Shelly and I looked for high spots and jumped up and down on them to seat the pavers into the sand.  The spacing had to be adjusted, so everyone stood on the pavers that shouldn't move while Tim levered each row into the proper spot. 
EveryBody's Doo-O-in' a Brand New Dance Now... Come On Baby, Do the Locomotion!

About this time we decided that the "Poop Deck" was much too nice for a compost pad and that it would make a much better patio.  It affords a lovely view of the garden, and is shaded from the afternoon sun.  We grabbed a couple of the fire pit chairs and tried it out.

To finish it off, I swept sand into all the joints.  Tim laid the last course of pavers and finished the front edge with a row of railroad ties to lock everything in.  He watered everything in well, and after a few more rains, it will have settled permanently.  Then I will go fetch some more horse manure.  In the mean time, I agree... this would make a much nicer patio than a poop deck.  But, if you're going to have a pile of poop, it may as well be properly staged.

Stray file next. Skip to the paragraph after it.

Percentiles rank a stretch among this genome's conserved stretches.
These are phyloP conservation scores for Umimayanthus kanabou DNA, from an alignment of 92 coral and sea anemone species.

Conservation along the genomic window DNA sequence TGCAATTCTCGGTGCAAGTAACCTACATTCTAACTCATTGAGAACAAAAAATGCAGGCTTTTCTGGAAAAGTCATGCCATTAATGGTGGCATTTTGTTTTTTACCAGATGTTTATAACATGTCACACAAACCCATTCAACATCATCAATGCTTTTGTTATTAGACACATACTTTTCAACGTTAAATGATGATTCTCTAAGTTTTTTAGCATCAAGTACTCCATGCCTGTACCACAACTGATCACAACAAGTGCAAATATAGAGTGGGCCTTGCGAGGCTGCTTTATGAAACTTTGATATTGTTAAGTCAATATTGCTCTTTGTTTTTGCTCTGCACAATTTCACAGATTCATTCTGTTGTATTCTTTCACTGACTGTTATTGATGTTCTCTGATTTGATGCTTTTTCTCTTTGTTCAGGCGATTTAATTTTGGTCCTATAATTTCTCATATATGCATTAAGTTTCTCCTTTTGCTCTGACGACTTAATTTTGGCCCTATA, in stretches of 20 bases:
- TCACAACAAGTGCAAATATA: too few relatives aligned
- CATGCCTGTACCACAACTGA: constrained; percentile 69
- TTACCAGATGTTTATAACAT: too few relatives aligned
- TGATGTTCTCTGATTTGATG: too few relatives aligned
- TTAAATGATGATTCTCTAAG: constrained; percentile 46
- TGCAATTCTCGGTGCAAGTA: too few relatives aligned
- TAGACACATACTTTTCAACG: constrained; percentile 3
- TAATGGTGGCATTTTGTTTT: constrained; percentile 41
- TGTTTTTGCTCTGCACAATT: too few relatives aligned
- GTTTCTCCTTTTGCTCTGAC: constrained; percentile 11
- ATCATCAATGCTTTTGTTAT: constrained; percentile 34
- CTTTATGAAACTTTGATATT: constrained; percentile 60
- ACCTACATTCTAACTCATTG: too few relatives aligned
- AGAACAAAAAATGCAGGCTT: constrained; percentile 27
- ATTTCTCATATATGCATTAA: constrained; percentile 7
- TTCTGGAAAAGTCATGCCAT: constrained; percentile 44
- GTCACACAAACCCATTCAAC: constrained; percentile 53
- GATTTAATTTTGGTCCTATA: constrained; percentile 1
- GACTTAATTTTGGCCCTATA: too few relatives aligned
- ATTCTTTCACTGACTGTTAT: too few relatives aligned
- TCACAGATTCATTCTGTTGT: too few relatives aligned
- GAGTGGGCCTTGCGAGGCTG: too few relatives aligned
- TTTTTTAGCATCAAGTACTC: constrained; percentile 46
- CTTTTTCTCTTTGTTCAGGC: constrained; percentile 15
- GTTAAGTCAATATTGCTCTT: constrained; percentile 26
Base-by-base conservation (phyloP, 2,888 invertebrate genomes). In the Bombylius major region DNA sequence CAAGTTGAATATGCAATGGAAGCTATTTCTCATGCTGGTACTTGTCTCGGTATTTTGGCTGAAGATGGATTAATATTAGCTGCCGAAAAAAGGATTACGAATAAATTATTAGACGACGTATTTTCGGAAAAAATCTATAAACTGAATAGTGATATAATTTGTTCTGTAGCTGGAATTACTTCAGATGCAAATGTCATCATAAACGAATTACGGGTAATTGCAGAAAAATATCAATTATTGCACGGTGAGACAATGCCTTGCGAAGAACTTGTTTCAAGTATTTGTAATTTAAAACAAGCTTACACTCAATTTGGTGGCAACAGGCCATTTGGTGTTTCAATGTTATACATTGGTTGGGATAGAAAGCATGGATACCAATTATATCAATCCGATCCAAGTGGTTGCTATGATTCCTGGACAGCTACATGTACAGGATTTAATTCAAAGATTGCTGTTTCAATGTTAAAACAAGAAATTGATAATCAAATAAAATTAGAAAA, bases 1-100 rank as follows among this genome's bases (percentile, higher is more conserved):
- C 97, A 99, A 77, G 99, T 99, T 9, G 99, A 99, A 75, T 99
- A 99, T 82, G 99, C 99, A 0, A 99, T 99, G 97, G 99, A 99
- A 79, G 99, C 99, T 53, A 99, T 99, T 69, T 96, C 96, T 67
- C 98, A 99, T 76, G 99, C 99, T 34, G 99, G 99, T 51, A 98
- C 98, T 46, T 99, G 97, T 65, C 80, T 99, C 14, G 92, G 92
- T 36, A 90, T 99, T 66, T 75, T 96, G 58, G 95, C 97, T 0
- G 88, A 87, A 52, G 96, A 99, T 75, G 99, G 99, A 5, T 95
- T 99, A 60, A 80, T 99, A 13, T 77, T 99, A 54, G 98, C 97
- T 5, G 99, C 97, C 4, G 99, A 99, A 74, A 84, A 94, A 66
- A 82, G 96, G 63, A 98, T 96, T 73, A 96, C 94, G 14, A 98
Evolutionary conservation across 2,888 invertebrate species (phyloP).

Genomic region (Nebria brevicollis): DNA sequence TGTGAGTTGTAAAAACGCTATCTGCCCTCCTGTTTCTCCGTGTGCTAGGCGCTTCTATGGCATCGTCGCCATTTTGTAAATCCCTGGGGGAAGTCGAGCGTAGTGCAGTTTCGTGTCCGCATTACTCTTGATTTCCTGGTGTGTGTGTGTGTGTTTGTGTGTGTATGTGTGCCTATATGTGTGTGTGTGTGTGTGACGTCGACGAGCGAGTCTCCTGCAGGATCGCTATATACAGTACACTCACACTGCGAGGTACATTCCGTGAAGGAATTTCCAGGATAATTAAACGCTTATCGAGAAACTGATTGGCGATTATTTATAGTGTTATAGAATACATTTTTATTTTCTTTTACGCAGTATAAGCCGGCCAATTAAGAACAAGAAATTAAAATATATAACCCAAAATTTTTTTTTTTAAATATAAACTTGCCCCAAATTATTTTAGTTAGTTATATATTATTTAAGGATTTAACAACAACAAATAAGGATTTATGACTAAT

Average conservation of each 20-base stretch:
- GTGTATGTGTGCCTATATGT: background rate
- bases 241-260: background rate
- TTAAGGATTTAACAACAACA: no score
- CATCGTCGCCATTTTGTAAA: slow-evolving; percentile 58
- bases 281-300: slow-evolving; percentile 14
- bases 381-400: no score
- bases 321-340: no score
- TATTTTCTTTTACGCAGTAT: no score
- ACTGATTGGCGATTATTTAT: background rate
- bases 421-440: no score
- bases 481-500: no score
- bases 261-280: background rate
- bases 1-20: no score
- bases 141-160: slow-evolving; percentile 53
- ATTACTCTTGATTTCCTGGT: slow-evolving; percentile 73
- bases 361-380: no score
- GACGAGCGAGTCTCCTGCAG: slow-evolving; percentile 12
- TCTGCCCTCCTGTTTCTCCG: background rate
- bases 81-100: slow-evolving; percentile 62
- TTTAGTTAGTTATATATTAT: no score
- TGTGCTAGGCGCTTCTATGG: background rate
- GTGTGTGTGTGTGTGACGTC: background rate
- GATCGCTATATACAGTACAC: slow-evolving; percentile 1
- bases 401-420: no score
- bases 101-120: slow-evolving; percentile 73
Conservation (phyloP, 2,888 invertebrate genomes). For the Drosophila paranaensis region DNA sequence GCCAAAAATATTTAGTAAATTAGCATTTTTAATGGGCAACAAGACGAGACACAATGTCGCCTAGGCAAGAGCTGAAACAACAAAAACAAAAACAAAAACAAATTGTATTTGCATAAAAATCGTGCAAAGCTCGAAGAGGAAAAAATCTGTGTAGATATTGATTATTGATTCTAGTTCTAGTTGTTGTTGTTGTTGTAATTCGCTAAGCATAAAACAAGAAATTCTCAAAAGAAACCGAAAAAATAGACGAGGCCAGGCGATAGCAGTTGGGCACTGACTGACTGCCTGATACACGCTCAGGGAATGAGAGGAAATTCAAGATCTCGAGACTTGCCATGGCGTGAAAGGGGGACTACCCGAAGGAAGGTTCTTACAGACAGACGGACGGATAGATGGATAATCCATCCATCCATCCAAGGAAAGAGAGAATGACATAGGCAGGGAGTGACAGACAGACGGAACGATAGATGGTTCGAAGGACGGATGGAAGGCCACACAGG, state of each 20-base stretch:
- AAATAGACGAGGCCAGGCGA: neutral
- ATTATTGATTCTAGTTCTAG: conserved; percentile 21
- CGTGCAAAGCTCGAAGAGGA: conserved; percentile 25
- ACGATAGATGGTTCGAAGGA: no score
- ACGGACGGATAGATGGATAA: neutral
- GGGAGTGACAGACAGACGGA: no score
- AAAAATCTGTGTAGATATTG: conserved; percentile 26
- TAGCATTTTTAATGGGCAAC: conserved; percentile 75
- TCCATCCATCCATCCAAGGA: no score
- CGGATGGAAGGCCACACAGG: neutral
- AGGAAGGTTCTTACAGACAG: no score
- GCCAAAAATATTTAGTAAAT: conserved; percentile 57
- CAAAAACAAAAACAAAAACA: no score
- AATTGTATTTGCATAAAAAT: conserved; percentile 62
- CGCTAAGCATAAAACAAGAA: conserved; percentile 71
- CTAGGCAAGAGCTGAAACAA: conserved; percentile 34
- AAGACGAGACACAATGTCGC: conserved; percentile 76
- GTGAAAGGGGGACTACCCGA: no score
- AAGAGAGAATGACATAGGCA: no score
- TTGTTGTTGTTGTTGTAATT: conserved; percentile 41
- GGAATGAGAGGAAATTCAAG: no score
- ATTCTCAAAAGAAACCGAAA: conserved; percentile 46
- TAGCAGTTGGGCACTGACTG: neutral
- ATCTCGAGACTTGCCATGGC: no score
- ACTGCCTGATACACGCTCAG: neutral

Sunday, May 27, 2012

Happy Memorial Day

In our neck of the woods, the "Garden Deadline" is Memorial Day.  People flood the cemetaries with geramiums and combination pots of red white and blue.  They also flood the greenhouses and nurseries so the parking lots are death traps and stock begins to run short.  On my third and final trip for geramiums, it took me 10 minutes to locate the last 6 salmon geraniums which had been relocated for ease of watering.  Luckily, that was just the number I needed to fill out the landscaping.  Now I know exactly how many and where to put them next year.

This is also any gardener's busy weekend.  I took Friday off and spent all day trying to catch up on spring cleaning by hoeing out and scrubbing the side porch of 5 months worth of project dirt.  Saturday is always horseback riding day, and then house cleaning day.  In between I planted tomatoes, peppers, eggplants, beans and herbs.  Sunday is family fun day, but it is finally raining (although lightly and inadequately for what we really need) so after filling in some nasturtium and calendula that didn't germinate from my spares in pots, I decided to spend whatever is left of my garden time today to wish you all a good holiday weekend.